The Ghazi Attack looked thrilling right from its first look and Rana Daggubati looked dashing as a naval officer and nothing like his Baahubali villain. There was one snag in this plot and that came in the form of Taapsee Pannu’s Bangladeshi immigrant Ananya. There’s nothing inherently wrong in adding a few surprise characters, but having a forced female character to follow the ‘sex appeal’ angle might ruin the tightness of a very good plot. Just like the item girl, who seemed indispensable in the 1980’s, the need for a romantic angle or sexual tension is slowly disappearing from Bollywood.
The success of films like Dangal and Neerja or even surprise hits like Pink prove that audience prefer content over cliche. In The Ghazi Attack, a movie that has the chance to be a tightly scripted film about survival under unthinkable circumstances might get diluted with the addition of a character, whose only reason for being included in the plot was that she was a woman.
Pannu recalled in an interview with Bollywood Life, “Since women are not officially allowed to serve on a submarine in the Indian Navy, they could not have woman officer, so I am playing a Bangladeshi refugee who gets saved by the Indian Navy.” This shows ingenuity on the part of the filmmakers to bring a woman into the plot, however, if Taapsee’s role is nothing more than generic ‘cries and falls in love with the broad-shouldered man who saves her’, will it actually help or hurt the pace of the film where the clock is ticking?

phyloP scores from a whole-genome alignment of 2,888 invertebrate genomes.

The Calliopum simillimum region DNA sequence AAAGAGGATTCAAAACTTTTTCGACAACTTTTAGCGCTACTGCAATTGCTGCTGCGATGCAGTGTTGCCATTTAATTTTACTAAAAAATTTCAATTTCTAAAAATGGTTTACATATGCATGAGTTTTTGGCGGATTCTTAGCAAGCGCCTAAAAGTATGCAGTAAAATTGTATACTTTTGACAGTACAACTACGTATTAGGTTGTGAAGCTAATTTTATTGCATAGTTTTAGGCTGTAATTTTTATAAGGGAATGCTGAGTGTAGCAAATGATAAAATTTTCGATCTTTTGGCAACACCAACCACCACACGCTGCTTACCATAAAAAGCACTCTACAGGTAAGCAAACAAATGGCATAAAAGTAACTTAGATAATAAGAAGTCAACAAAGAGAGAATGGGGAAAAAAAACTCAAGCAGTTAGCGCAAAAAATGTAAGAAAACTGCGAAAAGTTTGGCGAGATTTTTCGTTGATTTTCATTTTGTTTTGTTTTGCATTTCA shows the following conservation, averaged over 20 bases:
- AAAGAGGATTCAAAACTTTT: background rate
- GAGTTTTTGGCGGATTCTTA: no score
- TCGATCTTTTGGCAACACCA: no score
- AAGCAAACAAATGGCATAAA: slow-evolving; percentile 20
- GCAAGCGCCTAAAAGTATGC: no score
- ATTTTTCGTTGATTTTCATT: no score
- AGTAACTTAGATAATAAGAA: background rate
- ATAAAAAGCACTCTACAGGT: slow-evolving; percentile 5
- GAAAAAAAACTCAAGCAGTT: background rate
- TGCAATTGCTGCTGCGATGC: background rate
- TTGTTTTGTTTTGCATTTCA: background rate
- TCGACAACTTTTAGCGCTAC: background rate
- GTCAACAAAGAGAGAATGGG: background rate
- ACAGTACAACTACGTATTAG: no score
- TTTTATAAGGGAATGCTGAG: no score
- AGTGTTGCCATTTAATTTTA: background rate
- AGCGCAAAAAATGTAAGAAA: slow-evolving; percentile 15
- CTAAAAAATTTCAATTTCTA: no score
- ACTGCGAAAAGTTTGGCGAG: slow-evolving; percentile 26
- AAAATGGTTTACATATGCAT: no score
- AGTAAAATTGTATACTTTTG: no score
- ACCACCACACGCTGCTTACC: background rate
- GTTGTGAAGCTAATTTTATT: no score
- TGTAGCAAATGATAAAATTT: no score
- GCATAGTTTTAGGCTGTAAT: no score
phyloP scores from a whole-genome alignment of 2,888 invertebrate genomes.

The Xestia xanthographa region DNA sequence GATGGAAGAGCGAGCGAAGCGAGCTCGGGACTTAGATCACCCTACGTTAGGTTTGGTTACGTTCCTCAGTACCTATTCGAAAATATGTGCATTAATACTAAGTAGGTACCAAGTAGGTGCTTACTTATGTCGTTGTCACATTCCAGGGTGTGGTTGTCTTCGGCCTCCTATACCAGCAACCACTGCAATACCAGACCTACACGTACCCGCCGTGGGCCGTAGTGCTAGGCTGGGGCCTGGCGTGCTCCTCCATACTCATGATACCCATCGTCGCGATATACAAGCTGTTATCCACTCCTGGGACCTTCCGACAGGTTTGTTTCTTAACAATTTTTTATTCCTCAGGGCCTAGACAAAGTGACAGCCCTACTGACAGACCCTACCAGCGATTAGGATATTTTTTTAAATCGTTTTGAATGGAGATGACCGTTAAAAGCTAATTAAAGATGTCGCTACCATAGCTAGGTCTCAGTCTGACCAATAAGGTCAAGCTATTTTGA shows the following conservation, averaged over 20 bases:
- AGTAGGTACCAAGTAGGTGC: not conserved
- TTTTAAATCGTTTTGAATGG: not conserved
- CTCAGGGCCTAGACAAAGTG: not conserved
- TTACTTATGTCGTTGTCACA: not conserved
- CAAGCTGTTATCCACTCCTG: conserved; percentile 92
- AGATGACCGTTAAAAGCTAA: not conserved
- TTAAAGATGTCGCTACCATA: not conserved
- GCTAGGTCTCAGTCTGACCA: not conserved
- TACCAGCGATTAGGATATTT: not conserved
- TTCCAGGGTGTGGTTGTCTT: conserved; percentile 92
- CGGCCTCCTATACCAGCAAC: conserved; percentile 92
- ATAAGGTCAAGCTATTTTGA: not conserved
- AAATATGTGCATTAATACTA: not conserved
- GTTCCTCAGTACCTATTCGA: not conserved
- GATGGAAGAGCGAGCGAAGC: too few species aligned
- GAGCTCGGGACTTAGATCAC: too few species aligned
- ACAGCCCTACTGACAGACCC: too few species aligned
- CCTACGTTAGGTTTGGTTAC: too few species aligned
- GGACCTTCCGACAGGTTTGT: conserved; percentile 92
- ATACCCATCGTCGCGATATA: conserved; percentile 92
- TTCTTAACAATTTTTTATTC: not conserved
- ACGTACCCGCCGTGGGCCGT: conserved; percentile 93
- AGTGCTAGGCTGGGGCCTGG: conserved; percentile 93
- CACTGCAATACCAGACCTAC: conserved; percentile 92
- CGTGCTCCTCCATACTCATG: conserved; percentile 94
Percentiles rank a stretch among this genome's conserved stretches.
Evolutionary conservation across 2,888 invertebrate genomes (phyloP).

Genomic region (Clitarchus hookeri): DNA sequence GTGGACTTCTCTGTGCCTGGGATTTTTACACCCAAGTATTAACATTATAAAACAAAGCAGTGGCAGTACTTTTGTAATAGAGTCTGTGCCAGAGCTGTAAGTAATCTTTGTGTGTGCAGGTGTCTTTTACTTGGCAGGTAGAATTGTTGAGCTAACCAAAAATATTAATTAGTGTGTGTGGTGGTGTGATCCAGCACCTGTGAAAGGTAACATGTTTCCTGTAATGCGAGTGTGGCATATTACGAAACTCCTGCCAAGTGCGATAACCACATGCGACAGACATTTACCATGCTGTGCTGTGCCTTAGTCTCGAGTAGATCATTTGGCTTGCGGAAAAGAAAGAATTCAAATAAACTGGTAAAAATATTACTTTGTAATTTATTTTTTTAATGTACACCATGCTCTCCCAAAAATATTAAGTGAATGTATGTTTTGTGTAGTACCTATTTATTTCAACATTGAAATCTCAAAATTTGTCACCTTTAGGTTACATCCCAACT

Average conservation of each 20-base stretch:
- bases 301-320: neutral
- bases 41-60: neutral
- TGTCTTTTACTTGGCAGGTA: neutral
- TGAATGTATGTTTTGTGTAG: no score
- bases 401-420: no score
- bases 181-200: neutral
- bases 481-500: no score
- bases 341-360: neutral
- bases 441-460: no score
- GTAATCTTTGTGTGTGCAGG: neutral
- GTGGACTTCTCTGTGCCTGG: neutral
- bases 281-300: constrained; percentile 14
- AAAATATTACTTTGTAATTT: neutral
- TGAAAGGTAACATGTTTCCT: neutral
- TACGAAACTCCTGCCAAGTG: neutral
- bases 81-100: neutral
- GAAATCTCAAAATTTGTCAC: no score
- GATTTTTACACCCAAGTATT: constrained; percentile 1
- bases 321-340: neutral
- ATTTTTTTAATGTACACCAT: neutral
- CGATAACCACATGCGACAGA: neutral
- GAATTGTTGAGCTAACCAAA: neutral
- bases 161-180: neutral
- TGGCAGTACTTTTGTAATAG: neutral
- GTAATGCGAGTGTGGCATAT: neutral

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A look at survival films in Hollywood shows that romantic leads are often dispensed with – last year’s The Shallows, the Oscar-winning 127 Hours and Everest. There’s no reason that Indian audience wouldn’t have appreciated a similar approach to Rana Daggubati’s film.